I was reminded that there is still a glimmer of hope amidst all the gloom. That perhaps all people can be united by our humanity while respecting each other's rights to pursue, or not to pursue, a relationship with God as each sees fit.

I hope that all good and decent Muslim leaders take up the cause, and that eventually, all good Muslims will come together to end the evil of radical fundamentalist Islamic theology.


Gayle in MD
01-25-2005, 10:53 AM
Tap Tap Tap!


01-25-2005, 11:00 AM
<blockquote><font class="small">Quote SecaucusFats:</font><hr> I was reminded that there is still a glimmer of hope amidst all the gloom. <hr /></blockquote>

The trouble is they did not condemn sh*t until Saudi Arabia was attacked. Viewed in that context I have less hope than you do.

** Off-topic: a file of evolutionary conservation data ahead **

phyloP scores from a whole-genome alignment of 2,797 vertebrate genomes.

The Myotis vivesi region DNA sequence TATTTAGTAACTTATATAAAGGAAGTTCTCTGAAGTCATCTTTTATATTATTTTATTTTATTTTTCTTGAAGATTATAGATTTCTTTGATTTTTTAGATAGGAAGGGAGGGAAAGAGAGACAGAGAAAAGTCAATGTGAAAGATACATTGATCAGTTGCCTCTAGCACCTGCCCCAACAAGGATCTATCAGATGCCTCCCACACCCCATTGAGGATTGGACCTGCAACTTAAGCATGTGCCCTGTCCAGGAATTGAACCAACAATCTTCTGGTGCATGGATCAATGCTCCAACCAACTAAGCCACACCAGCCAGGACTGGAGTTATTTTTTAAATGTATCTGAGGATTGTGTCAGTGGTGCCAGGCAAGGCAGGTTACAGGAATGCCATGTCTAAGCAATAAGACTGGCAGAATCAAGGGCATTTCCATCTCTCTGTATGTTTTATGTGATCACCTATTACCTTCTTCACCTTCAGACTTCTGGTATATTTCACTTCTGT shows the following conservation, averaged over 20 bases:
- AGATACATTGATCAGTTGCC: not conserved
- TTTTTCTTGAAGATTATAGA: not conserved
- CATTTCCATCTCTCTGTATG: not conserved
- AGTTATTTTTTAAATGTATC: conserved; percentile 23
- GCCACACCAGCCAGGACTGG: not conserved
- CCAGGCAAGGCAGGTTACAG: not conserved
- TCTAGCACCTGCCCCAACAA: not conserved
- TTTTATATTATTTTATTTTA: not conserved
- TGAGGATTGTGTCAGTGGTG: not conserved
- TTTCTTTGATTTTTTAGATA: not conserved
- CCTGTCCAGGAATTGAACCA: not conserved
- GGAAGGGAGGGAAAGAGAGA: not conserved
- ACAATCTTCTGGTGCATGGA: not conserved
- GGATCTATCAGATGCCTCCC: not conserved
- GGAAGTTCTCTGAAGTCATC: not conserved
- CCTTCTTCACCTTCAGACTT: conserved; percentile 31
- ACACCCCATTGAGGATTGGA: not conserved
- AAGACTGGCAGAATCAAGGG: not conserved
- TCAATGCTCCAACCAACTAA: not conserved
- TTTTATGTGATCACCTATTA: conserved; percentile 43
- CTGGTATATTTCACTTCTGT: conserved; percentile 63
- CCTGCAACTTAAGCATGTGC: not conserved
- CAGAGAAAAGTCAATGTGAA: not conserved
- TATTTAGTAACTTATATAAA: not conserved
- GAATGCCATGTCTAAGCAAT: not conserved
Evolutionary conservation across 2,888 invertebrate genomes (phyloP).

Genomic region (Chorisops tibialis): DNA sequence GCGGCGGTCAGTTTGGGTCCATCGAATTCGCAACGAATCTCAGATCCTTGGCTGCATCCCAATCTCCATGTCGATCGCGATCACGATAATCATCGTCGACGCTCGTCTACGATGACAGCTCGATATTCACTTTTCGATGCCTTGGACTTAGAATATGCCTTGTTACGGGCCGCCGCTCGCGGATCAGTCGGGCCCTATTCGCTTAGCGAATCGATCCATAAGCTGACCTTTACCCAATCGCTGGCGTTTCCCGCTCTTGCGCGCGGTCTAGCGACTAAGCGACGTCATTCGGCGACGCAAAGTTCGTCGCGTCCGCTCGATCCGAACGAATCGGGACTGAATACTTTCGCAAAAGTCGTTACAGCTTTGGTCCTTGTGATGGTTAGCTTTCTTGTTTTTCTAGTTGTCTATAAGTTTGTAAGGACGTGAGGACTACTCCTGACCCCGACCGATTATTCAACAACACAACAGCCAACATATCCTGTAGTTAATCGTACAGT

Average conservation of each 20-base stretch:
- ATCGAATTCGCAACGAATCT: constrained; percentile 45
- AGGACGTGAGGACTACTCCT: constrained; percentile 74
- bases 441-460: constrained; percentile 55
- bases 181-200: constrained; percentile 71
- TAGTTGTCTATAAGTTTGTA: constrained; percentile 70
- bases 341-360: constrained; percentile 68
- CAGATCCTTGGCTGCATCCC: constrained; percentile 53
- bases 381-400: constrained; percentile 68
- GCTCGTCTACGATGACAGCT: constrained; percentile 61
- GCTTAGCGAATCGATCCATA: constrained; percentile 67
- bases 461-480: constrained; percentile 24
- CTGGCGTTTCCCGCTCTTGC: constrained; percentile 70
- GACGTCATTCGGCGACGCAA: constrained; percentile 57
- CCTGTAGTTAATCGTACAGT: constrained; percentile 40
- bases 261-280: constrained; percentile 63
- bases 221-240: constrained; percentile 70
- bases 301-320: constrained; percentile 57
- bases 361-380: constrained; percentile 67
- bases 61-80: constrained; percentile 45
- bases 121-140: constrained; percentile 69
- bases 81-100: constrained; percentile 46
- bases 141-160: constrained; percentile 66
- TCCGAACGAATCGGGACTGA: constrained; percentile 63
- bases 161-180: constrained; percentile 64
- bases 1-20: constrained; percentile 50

01-25-2005, 01:22 PM
Good answer, SF. There's hope for you afterall, my man.

01-25-2005, 02:01 PM
<blockquote><font class="small">Quote Wally_in_Cincy:</font><hr>The trouble is they did not condemn sh*t until Saudi Arabia was attacked. Viewed in that context I have less hope than you do.<hr /></blockquote>Unfortunately I share your pessimism, Wally.

Al-Qaeda does not recognize the Saudi Gov't, and therefore the clerics that make these statements. The Sunni-Shia split is an old and deep division among muslims. As you say, the Saudis did not start denouncing the terrorism until it hit Saudi soil. Prior to that, they were the biggest supporters. Now that the threat has come home to them, they are seeing it in a different light, but it's too little, too late.

A few words in a sermon will only go so far. What needs to happen is a full-fledged reform of Islam. The Imam's who are preaching jihad need to be stripped of their religious authority and replaced with moderates. Not just in the ME, but everywhere. It needs to happen on both sides of the Sunni-Shia divide. They not only need to stop preaching hate towards non-muslims, but among themselves as well.